Check Construction and Workmanship
One or more stabilizer bars—metal rods fastened to both end boards beneath the crib—can help to make the frame more rigid. The simplest in-store test is to shake the crib slightly to see if the frame seems loose.
But be aware that display models aren't always tightly assembled. Without applying excessive pressure, try rotating each slat to see if it's well secured to the railings. You shouldn't find loose slats or spindles on a new crib or any cracking if they're made of wood.
Buy the Mattress at the Same Time
Pair the mattress and crib you plan to buy to ensure they're a good fit. (Mattresses are typically sold separately.) By law, a mattress used in a full-sized crib must be at least 27 1/4 inches wide by 51 5/8 inches long and no more than 6 inches thick. Still, do a quick check.
If you can place more than two fingers between the mattress and the crib frame, the fit isn't snug enough.
Ensure to check all the hardware carefully when your crib is assembled, and periodically tighten or replace anything that's missing or loose. Missing and loose parts are a leading cause of accidents and death because they can create gaps where a baby can wedge his head and neck and suffocate or strangle.
Tighten all nuts, bolts, and screws. Check mattress support attachments regularly to ensure none of them is bent or broken. If you move a crib, double-check that all support hangers (which hold the mattress up) are secure.
Use the Proper Sheets
When buying a mattress, make sure you also buy crib sheets designed to fit tightly. If a sheet isn't fit correctly, your baby might pull it up and become entangled. Hand-me-down sheets can be great but make sure the elastic at the corners is still strong.
Test the sheet, whether new or used, by pulling up on each corner to make sure it doesn't pop off the mattress corner. You can buy sheets separately, but you'll find that many bedding sets come with bumper pads. If you get a bumper, toss it right in the trash because it can be a suffocation hazard for your baby.
Resist the urge to put those adorable stuffed animals in the crib for the same reason. Blankets, quilts, and pillows also pose a suffocation hazard and should not be used in the crib. Instead, keep your baby comfortably warm and safe in a swaddle wrap or wearable blanket.
Arrange for Assembly
Cribs are shipped unassembled, so if you're not sure you can put one together correctly (it's usually a two-person job that requires up to an hour from unpacking to complete assembly), ask a handy friend or relative for help or see if the retailer can send people to assemble it in your home. The latter can cost an extra $70 or more, but it can give you peace of mind.
Besides saving tempers and fingers, having people sent by the store to set up your crib allows you to inspect it on the spot and reject it if you discover flaws. Assemble the crib or assemble it where your baby will be sleeping initially.
(We think it's safest for babies to sleep in the same room as their parents for the first six months.) Once the crib is put together, it might not fit through a small doorway, and you might need to disassemble and reassemble it in your baby's nursery six months later. That's inconvenient, but you'll have the reassurance that your baby is sleeping in the safest possible place.
Adjust the Mattress to the Right Height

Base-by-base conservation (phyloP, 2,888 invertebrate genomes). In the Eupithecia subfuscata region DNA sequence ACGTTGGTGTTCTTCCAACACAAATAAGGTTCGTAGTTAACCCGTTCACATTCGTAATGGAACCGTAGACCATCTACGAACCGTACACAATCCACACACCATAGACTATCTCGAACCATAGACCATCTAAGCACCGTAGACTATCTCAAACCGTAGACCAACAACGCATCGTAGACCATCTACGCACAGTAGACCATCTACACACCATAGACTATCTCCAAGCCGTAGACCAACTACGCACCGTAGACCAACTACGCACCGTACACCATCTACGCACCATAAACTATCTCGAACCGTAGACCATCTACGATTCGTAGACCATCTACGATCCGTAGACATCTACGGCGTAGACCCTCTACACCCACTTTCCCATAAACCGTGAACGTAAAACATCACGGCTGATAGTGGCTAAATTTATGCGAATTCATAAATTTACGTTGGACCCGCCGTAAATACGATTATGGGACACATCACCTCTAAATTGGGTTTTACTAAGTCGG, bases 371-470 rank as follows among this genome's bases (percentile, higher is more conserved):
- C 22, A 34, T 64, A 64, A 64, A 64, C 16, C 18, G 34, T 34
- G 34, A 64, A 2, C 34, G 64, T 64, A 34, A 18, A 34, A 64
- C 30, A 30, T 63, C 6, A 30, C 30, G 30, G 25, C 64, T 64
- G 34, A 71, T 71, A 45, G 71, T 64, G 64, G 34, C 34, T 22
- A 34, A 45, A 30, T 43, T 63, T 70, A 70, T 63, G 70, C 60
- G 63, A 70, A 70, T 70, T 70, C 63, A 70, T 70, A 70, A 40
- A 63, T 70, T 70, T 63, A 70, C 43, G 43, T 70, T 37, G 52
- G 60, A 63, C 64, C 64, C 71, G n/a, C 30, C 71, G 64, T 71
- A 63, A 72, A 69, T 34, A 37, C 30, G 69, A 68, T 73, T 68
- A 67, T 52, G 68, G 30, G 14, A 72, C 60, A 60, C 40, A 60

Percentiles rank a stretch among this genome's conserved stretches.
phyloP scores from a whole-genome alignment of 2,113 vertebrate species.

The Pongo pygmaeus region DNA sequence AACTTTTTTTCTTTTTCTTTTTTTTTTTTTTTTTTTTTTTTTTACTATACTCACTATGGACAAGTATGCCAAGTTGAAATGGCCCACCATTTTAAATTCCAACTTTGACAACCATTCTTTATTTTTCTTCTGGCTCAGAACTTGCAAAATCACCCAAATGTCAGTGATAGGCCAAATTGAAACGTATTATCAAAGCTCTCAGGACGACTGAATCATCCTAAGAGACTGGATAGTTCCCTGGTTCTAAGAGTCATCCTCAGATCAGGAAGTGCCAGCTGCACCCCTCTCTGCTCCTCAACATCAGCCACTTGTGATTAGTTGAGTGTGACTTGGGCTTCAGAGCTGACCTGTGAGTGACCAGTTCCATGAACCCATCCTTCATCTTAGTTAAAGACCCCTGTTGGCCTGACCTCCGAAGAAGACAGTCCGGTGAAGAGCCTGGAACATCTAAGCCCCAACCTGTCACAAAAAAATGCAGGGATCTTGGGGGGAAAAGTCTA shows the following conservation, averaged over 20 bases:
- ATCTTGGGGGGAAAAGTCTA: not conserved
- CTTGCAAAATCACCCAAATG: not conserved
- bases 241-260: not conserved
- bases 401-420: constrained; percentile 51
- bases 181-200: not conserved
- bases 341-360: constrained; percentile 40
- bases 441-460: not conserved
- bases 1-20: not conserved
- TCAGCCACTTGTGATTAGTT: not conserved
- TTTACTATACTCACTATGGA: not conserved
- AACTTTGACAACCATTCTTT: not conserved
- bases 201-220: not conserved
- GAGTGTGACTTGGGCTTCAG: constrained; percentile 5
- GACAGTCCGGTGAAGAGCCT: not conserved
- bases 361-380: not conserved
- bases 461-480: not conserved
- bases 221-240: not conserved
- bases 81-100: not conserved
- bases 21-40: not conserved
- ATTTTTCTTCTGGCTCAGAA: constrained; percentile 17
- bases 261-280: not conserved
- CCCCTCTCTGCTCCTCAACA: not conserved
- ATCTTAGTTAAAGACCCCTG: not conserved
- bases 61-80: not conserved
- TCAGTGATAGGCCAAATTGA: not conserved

Most cribs let you adjust the mattress height; some have three levels, some have more. The higher levels make it easier to take your infant out of the crib, but they're dangerous when your child can pull herself to a standing position. Before your child reaches that stage—about six months—the mattress should be at its lowest setting.
Bumper pads and large toys can help your little escape artist climb out, which is another reason they don't belong in the crib.
Place your baby's crib away from windows, window blinds, wall hangings, curtains, toys, and furniture so that he can't get to anything dangerous. Make sure any baby monitors (and cords) are also out of reach.
For safety's sake, watch your child's development closely and stop using a crib as soon as he can climb out. At that point, consider a toddler bed with child railings or put the mattress on the floor. Don't put your child back into the crib after the first "escape," regardless of his age. A child attempting to climb out of a crib can fall and be seriously injured.
Crib prices range from $100 to more than $3,000 for custom models. Here's what you'll find at various price points.
Manufacturers might use less-expensive materials and hardware and simpler finishes and designs, but these models can be adequate. They tend to be lighter in weight than more expensive cribs. Paint or a lacquer-like finish might cover cosmetic wood defects, such as knots and variations in shading.
You might notice minor finishing flaws, such as poorly sanded spots, uneven patches of paint, and nail heads or glue residue at the base of the slats. The important thing is that when you shake the crib, it should be sturdy and not rattle.
You'll find a lot of choices in this price range. These models are sturdier and more decorative than the economy models. They come in various wood finishes, such as Scandinavian-style natural, golden maple, or deep mahogany.
End boards are usually solid with a smooth finish, and many models have slats on all sides. Slats are thicker than economy models and can be round or flat with rounded edges. The mattress supports on these models tend to be sturdy and the springs heavier.
Locking wheels or casters (sometimes optional) provide stability. There also might be one or two stabilizer bars—metal rods that extend between the two end rods—running underneath for greater rigidity. The best-made cribs in this category will have no exposed nails or glue residue where the slats are fastened to the rails and a uniform finish. Some might have storage drawers.